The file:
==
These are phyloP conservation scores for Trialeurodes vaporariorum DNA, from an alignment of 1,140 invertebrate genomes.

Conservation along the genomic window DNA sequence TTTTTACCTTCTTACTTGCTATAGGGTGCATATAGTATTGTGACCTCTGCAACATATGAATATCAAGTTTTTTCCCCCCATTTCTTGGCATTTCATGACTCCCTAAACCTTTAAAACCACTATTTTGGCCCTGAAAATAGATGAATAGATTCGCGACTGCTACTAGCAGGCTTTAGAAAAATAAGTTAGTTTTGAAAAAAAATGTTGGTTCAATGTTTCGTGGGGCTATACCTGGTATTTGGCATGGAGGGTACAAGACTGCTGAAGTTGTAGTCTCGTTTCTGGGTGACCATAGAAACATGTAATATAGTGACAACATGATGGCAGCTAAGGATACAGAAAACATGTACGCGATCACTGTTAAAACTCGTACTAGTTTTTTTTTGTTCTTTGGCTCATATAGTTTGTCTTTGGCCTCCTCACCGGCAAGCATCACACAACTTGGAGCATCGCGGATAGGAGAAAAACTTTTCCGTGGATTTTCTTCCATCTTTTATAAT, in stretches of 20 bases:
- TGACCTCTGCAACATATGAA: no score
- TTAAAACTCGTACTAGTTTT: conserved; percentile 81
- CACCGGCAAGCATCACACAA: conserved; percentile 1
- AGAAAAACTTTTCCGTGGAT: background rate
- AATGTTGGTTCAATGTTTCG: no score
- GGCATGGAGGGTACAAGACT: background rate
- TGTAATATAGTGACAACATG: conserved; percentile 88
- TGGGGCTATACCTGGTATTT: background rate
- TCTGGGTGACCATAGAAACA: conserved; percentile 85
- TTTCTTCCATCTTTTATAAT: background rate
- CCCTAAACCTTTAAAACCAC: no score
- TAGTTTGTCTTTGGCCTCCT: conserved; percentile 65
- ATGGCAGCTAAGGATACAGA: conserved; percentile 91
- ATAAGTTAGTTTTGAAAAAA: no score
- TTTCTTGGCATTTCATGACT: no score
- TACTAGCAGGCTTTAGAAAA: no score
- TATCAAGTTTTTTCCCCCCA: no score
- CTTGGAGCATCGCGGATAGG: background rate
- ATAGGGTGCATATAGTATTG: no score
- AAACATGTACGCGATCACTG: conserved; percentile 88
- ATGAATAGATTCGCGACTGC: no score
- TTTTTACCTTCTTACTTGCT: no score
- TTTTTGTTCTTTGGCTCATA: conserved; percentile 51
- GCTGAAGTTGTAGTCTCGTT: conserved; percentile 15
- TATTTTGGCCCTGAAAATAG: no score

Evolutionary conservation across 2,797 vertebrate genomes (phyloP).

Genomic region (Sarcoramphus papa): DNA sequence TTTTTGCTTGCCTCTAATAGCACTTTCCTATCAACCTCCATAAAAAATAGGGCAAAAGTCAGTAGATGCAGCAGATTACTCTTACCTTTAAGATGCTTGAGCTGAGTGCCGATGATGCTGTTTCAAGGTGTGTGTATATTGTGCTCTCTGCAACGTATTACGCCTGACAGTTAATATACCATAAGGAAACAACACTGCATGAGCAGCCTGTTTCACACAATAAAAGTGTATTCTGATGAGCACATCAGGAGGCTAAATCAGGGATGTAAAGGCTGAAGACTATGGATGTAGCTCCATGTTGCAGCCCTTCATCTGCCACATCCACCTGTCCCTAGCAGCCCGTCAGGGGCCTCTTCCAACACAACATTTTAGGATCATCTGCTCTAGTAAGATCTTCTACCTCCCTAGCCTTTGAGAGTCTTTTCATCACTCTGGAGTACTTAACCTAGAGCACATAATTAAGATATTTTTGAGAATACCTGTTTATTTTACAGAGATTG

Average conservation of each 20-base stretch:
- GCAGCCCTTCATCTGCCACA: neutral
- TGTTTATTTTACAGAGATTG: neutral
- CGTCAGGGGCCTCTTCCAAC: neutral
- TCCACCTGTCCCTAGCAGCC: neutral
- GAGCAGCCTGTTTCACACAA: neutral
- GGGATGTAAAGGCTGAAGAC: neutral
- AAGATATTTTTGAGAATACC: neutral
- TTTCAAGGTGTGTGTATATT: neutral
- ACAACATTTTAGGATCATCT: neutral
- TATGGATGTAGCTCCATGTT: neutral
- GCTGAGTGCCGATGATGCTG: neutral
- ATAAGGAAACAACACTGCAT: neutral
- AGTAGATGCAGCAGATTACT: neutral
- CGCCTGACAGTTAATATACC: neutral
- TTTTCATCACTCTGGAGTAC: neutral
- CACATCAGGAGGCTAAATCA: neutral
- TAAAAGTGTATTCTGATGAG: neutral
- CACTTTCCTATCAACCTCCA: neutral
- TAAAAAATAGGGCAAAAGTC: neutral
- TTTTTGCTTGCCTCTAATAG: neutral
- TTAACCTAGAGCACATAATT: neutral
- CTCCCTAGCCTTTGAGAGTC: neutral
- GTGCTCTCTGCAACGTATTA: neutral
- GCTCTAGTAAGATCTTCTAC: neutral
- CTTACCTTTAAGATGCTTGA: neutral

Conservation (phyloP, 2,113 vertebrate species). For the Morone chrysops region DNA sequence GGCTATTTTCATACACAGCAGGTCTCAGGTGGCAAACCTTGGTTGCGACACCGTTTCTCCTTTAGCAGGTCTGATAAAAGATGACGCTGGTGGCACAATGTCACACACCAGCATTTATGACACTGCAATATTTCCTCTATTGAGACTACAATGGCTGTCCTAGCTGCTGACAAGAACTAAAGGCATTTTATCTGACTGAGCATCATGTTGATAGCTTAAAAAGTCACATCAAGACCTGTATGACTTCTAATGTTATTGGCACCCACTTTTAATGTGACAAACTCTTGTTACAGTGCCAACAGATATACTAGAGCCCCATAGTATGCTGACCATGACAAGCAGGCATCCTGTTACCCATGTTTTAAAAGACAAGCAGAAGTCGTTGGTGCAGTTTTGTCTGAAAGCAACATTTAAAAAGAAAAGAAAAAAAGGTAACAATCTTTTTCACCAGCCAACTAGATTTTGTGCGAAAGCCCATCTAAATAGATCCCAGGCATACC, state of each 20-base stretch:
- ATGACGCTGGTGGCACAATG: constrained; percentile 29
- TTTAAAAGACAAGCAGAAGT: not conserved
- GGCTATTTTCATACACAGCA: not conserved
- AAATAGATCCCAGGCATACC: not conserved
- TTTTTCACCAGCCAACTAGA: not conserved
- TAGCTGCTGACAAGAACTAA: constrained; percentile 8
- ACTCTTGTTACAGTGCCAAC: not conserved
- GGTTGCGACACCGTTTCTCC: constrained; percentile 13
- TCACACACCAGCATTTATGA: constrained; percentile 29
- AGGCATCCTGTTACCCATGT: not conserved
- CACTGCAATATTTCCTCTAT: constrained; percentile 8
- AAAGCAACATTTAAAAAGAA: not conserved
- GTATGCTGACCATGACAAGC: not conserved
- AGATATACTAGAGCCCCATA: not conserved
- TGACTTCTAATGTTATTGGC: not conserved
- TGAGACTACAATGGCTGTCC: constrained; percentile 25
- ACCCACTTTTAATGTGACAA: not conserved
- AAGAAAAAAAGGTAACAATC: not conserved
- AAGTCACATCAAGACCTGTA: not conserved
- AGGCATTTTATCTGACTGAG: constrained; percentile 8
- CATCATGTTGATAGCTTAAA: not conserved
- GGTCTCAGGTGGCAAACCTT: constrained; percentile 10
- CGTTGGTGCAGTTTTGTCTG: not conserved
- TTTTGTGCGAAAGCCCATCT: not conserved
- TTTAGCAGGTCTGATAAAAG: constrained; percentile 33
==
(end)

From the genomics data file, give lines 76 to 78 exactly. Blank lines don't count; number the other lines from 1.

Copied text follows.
- AGGCATTTTATCTGACTGAG: constrained; percentile 8
- CATCATGTTGATAGCTTAAA: not conserved
- GGTCTCAGGTGGCAAACCTT: constrained; percentile 10